Dive safe Things to do during and after a dive

Dive safe Things to do during and after a dive

In the previous article, Safe diving: Things you should do before you take the plunge; we covered things you should do before you dive into the water. In this article, we will focus on things that you need to do during and after your dive to make sure your experience is a safe and a happier one.  Let’s call them the golden rules.

During the dive:

You’ve learned the basics of diving, completed your pool training and you are about to jump into the water. Here’s what you need to remember once you are underwater:

Never hold your breath:

Scuba is a strange experience because you are breathing underwater- and environment humans are not really used to.

When underwater, breathe normally at all times. Holding your breath can cause an air embolism (blood vessel blockage caused by air bubbles in the bloodstream), due to lung overexpansion injury. An air embolism is a serious condition and can even be fatal.

Equalize frequently as you descend:

Due to its weight, water exerts pressure. As you go deeper into the water, you will feel this pressure will cause your air spaces to compress. You will feel this compression in your ears as the air compression causes your eardrums to stretch inwards into your middle ear spaces. So, you need to need to equalize your ears.

This needs to be done frequently and before feeling any pain to avoid ear injury. While descending, if you feel discomfort at any point, stop! Go up a few meters and attempt to equalize again.

Check your air gauge frequently:

You can stay underwater only as long as there is air in your tank. Therefore, you need to be aware when your tank is half full and quarter full so that you can plan your ascent to the surface accordingly.

Stay close to your dive guide/ buddy:

The world underwater is fascinating, agreed! But that doesn’t mean you swim off on your own when you spot something interesting. Point it out to your dive guide/ buddy and head towards it together.

If you lose each other, look around for a minute (do a 360 at the same spot) and if you still can’t see him/her, slowly ascend to the surface as they would have also done the same.

Dive within your limits:

According to standards, the depth limit for a recreational diver is 40 meters (If you are certified for deep diving that is). You may be an adventure junkie but it is always advisable to not dive beyond your qualification and training levels. Also, do not descend below your guide/buddy’s depth limits, in case your qualifications levels are not the same.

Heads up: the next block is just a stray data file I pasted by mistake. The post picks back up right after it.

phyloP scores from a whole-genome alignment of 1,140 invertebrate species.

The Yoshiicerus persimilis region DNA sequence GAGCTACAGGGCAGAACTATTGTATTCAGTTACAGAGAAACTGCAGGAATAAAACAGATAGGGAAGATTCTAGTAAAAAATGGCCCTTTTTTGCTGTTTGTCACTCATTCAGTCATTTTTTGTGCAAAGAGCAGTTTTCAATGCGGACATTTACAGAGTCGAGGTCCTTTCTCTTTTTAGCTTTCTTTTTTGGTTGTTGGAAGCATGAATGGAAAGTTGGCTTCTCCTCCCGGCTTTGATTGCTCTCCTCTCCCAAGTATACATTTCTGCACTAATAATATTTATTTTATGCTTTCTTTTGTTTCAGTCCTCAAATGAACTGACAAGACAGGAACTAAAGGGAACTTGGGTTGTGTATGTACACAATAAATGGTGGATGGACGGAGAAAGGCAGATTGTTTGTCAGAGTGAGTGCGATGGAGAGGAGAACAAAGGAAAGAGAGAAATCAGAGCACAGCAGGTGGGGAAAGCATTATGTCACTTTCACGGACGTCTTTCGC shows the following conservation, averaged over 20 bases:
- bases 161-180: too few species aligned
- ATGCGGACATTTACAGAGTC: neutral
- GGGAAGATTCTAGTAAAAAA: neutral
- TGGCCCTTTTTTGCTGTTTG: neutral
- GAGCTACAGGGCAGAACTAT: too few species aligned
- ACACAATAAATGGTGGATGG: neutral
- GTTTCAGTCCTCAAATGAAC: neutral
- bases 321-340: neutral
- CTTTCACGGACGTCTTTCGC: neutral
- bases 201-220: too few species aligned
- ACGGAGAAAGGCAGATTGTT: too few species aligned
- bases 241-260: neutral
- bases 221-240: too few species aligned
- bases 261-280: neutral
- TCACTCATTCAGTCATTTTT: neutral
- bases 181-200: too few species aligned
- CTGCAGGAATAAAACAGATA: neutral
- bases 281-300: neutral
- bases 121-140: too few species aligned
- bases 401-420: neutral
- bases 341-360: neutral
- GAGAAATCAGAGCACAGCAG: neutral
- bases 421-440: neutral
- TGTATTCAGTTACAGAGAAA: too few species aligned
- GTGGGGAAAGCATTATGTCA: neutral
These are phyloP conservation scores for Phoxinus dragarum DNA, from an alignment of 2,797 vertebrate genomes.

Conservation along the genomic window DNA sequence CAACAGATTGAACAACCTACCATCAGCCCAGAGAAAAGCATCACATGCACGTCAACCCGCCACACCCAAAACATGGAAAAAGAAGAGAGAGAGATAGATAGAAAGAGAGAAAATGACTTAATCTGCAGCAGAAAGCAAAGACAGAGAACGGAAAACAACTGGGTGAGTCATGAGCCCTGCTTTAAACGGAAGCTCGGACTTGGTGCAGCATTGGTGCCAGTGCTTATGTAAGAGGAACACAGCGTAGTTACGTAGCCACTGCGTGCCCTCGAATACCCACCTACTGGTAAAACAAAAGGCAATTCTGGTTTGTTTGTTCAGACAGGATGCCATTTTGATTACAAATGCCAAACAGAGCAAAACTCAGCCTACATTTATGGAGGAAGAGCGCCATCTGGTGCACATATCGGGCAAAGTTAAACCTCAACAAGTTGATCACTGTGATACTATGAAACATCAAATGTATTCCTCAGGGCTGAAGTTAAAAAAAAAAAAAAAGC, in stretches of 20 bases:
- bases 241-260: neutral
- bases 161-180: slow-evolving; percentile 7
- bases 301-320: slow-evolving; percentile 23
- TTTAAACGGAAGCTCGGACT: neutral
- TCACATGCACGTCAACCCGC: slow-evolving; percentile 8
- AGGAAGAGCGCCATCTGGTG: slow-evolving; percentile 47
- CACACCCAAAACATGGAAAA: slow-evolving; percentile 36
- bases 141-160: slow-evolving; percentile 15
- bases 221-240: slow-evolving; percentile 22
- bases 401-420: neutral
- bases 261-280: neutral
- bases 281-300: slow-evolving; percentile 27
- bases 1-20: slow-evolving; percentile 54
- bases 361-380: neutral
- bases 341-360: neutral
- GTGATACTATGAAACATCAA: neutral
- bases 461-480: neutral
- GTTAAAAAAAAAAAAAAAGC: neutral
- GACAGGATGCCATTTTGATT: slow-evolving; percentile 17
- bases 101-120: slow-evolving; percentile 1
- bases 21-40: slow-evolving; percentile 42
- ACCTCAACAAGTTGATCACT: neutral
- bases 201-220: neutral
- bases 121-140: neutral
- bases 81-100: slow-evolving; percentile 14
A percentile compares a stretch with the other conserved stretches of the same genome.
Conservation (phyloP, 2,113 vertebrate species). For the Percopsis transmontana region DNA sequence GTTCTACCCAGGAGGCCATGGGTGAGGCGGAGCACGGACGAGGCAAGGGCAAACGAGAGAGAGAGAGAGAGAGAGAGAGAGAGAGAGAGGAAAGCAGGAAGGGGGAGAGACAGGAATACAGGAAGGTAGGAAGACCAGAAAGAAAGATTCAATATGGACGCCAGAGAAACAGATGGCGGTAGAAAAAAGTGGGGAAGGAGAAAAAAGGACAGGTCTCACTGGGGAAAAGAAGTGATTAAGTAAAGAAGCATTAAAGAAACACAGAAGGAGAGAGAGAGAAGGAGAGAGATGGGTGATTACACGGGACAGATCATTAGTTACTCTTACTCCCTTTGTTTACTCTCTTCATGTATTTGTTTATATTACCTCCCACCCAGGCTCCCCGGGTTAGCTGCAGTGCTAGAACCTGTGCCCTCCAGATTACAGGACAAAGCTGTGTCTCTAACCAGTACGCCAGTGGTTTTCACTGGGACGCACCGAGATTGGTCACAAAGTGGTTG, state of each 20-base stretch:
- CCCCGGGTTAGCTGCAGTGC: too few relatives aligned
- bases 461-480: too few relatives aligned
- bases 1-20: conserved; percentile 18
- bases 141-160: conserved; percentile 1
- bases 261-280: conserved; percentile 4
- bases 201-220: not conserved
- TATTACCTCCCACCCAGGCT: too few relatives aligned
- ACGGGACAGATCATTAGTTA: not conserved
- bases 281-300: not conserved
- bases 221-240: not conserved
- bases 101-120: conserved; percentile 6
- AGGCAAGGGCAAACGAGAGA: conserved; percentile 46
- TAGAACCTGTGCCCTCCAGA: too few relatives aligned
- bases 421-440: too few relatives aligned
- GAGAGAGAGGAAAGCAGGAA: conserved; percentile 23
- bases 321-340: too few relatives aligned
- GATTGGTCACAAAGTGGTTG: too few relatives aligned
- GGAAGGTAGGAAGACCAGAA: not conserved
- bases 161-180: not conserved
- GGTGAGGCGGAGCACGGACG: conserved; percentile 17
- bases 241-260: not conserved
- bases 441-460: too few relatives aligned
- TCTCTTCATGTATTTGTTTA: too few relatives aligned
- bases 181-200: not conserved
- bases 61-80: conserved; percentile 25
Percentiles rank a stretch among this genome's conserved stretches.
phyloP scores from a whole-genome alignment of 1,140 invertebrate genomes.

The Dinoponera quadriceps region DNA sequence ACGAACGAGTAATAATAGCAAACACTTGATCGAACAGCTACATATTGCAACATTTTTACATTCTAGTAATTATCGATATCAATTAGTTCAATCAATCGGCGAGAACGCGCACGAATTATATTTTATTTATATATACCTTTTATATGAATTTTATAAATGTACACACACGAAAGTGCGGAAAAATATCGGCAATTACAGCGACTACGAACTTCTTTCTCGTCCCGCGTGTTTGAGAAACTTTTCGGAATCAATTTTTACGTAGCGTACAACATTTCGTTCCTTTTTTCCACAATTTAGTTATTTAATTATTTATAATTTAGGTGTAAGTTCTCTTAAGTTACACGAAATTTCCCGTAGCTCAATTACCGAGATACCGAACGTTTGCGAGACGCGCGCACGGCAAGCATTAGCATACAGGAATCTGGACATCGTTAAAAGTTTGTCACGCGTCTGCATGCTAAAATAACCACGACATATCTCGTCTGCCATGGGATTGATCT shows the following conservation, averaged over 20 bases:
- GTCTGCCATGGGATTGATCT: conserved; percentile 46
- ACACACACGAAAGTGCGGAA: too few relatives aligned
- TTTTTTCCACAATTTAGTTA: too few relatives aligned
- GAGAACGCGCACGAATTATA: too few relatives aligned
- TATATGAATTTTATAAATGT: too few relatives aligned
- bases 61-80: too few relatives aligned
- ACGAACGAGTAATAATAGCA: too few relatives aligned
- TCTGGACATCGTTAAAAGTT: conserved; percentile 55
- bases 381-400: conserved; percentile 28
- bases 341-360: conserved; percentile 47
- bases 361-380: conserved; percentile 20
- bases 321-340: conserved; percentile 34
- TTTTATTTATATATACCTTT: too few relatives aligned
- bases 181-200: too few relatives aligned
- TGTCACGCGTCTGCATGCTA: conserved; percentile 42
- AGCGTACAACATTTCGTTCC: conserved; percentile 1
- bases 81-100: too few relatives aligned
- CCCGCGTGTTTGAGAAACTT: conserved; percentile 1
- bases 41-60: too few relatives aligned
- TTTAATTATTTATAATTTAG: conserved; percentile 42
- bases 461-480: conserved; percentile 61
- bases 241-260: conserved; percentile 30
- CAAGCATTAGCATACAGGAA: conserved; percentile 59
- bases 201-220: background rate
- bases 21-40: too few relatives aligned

Don’t exert yourself:

Diving is an adrenaline rushing sport but it also is a relaxing activity. Don’t swim too fast. The slower you move underwater, the more you see. Avoid moving at a pace which makes you out of breath. If you feel tired, find a coral-free rock on which you can hang to have some rest. Most importantly remain calm and composed. “Slow is smooth, Smooth is fast”

Don’t touch anything:

The best part of diving- you get to experience the incredible diversity of life that lives underwater.

However, you should avoid touching anything you see. There are two reasons to do so- to protect the coral reef and fish and to protect yourself.  Corals may be beautiful and fish may be friendly but remember- you are in their territory.

You may injure yourself on sharp edges of rock/coral/barnacles, or get stung by a poisonous animal. Some marine animals may attack/bite if they feel threatened. Would you like some stranger coming into your house and touching you just because you look interesting?

Always ascend slowly:

Not holding your breath is cardinal, so is ascending slowly. Coming up fast from your dive can cause the decompression sickness (sometimes called “the bends”) due to the nitrogen levels in your bloodstream.

By ascending slowly, nitrogen in your body has a chance to dissipate without forming bubbles and therefore, cause no harm to you.

After the dive:

You’ve completed your dive and are now sitting in your boat feeling ecstatic that you’ve done your dive successfully. However, safety precautions do not end with your dive. Here’s what you need to do once you are in the dive boat:

If you feel strange, let others know:

Many people feel tired after a dive because they are not used to the exertion of physical exercise. But if you feel anything else, let your dive guide/buddy know about it.

Debrief with your dive guide/buddy:

Just as every dive should begin with a discussion about what’s to be done, every dive should end with a discussion talk about how the dive went. A debriefing allows you to discuss openly with your dive guide/buddy what you expected from the dive and whether those expectations were met, what you learned and what will you do differently on your next dive.

Don’t fly at least 12/18/24 hours after your last dive (depending on the number of dives and depths):

Even if you have decompressed, there could be a possibility that there are traces of nitrogen in your bloodstream. Also, the pressure at an altitude is much lesser than the pressure underwater and sudden ascent to those heights may cause bubbling of the nitrogen. Thus, flying can cause decompression sickness if ample time is not allowed beforehand for the nitrogen to dissipate. If you are unsure of how much surface interval is needed before your flight, check with a dive professional at the Dive center before undertaking the dive/s. You can also verify if you are safe to fly by checking your Dive Computer (most computers show you this notification).

The bottom line is -Scuba diving is a safe sport if you have trained well and remember that training. Keep the must-do in the back of your head on recall and enjoy your diving.

 

 

 

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